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Week 3. During the third week, there's less classroom learning, and more on-hands learning. Your classroom work will consist of training about Naval history, laws of armed conflict, money management, shipboard communications, navy ships and aircraft (fixed wing and rotary wing), and basic seamanship. You'll recap these with your second written test.

After that, put on your gloves, and dust off your knot-making techniques, as you'll get to practice basic line-handling skills (after all, we can't have new recruits tying a slip-knot and allowing that aircraft carrier to drift away from the dock. This would upset the Captain, and would undoubtedly irritate your chief). You'll also get direct experience and practice in first aid techniques. Of course, during week three, the yelling, drill, and physical training will continue.

Week 4. During week 4, you'll note that you're not being yelled at quite so much. It seems that either the RDCs are slacking off, or you and your shipmates are starting to get your act together. Depending upon what kind of shape you were in to start with, you may also note that your muscles don't hurt as much when you wake up each morning. This is a good thing, as week 4 will be your initial Physical Training Test. If you don't do well on this test, you'll find yourself in line for some "individual training," and remember what I said about not wanting to do that. Nope. No fun at all.

The Navy PT Test consists of sit-reach, curl-ups, push-ups, and running/or swimming. The Navy is the only military service which tests for flexibility. They do this by means of a sit-reach test. The testee sits on the ground with his/her legs stretched out in front, knees straight, and toes pointed straight up. Without jerking or bouncing, you lean forward and touch your toes with your fingers. You must continue to touch your toes for at least one second. You get three tries.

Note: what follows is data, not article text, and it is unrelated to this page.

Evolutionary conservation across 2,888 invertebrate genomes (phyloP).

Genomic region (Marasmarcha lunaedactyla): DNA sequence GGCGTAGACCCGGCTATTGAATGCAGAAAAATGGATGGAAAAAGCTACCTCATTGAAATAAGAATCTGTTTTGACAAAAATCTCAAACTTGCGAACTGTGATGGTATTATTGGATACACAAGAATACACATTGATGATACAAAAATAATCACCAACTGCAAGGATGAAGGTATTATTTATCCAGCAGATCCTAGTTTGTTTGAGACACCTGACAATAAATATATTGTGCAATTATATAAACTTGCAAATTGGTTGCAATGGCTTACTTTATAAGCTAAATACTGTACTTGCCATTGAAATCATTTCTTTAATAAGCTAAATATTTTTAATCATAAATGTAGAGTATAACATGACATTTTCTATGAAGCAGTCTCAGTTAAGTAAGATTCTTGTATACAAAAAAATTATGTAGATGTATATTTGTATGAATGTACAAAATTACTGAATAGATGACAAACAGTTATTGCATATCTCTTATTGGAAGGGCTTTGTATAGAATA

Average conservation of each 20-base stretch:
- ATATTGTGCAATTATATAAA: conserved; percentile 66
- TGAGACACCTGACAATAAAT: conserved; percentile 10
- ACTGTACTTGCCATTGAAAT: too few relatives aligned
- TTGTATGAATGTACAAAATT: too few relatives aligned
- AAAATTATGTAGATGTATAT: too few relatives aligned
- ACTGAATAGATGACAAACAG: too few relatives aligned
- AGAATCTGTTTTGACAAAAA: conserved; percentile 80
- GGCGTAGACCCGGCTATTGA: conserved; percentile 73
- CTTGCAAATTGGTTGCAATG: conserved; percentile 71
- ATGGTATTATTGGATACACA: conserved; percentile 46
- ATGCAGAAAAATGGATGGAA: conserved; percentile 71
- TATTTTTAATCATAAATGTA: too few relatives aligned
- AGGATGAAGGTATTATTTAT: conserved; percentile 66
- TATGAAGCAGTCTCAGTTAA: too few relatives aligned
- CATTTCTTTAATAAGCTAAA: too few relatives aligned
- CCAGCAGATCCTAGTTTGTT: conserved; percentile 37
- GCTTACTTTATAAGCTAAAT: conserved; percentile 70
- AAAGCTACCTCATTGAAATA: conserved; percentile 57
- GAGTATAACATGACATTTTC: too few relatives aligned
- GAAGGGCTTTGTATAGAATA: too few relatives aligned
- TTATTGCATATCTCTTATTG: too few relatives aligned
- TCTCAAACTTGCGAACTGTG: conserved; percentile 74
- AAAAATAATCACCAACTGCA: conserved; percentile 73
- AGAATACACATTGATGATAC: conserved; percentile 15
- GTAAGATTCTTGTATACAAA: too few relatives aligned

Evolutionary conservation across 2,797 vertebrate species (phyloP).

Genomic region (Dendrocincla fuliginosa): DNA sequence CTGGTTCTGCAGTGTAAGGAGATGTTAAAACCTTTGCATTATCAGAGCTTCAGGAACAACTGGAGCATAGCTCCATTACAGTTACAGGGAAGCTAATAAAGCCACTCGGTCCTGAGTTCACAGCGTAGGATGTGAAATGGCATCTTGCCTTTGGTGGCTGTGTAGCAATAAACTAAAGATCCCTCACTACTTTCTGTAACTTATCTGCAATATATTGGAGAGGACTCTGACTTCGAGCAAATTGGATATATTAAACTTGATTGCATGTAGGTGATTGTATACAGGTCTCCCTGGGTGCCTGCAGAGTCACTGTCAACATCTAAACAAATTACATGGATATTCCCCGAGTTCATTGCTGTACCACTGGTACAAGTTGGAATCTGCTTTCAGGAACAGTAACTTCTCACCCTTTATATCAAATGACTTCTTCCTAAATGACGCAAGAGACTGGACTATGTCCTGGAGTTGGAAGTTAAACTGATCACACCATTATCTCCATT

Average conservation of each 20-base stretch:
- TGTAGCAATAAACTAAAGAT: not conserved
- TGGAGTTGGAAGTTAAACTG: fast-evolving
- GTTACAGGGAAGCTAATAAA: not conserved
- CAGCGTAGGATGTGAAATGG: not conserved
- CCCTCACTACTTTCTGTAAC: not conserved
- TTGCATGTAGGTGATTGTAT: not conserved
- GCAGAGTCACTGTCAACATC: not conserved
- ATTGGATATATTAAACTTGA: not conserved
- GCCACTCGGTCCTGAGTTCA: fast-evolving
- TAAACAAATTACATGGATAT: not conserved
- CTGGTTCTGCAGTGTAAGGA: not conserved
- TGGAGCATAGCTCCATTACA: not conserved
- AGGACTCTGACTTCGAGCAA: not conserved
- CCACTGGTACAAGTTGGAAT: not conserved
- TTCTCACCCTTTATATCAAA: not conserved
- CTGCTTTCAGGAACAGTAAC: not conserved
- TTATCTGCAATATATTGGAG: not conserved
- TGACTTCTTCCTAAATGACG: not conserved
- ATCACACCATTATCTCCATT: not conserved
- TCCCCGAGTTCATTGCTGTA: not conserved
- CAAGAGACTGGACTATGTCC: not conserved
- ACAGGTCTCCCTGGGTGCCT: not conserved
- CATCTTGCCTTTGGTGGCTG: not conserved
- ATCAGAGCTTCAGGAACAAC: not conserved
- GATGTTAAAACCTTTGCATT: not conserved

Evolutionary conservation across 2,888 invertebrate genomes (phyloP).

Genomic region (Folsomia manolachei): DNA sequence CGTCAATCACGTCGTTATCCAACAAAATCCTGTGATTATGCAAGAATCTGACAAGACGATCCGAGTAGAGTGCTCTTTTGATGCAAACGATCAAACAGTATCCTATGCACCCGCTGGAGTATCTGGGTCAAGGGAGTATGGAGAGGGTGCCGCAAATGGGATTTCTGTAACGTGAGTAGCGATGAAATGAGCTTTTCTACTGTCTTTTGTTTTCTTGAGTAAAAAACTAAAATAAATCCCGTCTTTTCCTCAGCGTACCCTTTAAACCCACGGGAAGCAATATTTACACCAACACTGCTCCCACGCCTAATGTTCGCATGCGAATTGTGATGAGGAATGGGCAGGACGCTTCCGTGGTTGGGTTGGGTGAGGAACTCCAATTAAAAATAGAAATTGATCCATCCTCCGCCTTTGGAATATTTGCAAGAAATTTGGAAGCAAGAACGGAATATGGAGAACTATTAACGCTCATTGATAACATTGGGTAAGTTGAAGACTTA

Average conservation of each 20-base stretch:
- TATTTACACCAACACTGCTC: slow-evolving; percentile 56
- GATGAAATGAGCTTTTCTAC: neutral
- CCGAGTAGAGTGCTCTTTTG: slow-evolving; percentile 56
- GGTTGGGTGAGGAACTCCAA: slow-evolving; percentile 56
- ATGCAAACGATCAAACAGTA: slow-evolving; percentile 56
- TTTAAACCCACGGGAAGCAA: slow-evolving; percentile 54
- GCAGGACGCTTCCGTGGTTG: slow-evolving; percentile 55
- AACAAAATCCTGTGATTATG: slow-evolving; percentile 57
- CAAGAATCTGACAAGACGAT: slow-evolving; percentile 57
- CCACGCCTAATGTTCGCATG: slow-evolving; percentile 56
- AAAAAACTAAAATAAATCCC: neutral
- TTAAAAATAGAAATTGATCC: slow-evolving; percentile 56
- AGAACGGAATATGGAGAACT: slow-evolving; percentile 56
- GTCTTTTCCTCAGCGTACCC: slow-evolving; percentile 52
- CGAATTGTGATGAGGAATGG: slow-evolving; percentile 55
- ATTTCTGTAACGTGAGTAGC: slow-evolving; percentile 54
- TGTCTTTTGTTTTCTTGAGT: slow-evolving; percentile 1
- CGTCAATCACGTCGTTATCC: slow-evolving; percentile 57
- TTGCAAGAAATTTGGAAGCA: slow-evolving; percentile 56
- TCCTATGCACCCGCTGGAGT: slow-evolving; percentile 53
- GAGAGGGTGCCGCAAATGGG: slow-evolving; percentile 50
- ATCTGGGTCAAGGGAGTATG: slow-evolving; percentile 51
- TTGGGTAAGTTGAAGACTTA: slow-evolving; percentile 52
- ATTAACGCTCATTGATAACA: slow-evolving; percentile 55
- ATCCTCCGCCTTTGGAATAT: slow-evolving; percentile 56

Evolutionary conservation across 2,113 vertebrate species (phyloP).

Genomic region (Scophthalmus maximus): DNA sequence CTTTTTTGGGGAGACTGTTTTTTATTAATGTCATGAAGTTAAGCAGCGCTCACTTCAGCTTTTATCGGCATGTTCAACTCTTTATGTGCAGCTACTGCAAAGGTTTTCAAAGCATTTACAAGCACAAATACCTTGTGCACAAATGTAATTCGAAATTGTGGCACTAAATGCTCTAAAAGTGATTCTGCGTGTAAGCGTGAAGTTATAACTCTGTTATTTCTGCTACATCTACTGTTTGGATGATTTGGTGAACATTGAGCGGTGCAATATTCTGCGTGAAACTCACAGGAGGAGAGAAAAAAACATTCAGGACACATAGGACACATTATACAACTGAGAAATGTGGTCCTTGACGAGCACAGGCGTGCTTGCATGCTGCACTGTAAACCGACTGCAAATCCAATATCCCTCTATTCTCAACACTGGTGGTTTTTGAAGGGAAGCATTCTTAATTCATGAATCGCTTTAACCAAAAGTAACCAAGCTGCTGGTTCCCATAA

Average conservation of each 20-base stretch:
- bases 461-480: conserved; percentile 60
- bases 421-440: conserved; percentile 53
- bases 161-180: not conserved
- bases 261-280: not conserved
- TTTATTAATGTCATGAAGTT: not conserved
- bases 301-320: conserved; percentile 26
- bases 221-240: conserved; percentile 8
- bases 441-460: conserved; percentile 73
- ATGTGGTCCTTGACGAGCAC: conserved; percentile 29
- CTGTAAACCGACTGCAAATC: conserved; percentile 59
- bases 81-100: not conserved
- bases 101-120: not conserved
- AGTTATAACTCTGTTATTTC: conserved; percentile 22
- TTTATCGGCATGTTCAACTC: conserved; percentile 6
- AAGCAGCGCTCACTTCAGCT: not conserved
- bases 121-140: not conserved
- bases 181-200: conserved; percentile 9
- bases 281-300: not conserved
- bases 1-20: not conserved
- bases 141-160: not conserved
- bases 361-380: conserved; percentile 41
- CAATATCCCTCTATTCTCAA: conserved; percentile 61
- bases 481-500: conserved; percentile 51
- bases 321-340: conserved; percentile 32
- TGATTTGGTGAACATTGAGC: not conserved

Curl-ups are just sit-ups with knees bent, and arms crossing your chest. You must score a "Good" or better on each area of the PT Test in order to graduate Navy Boot Camp. (After Boot Camp, it's merely necessary to score a "Satisfactory" or better on the PT Tests).

Also during the fourth week, you'll pick up your dress uniforms (hopefully, they fit now!), and get graduation (yearbook) pictures taken.

Week 5. The fifth week of Navy Boot Camp *USED* to be "Service Week." This was the week that recruits helped to keep Great Lakes clean, most especially in the kitchen (except, in the Navy, it's known as a "Galley.") The Galley at Great Lakes takes a lot of cleaning up. In 1988 the Galley served 9.45 million meals, consisting of 146,000 pounds of ground beef, 447,000 loaves of bread, 261,000 gallons of milk, and 223,000 pounds of chicken.

However, in October of 2003, the Navy eliminated "Service Week." All of this "cleaning up" is now done by civilian contractors. The recommendation to eliminate Service Week was made by the Navy Training Board of Advisors, which is a group of Training School Commanders and Command Master Chiefs from the Fleet, who meet periodically to review Navy Training.

The elimination of Service Week has created more than 30 additional hours that can be used for recruit training and administrative tasks. The Navy is using this additional time during week #5 to add the following:

  • Increasing the number of live rounds fired with the M-9, 9mm handgun from five rounds to 40 rounds.
  • Firing five “frangible” training rounds on a Mossberg shotgun.
  • Extensive anti-terrorism/force-protection briefings on threat conditions, history of terrorism and steps sailors can take to present less of a potential target.
  • Computer classes and familiarization with the Navy Knowledge Online Web site.
  • Eight one-hour mentoring sessions, with RTC staffers and a RDC.

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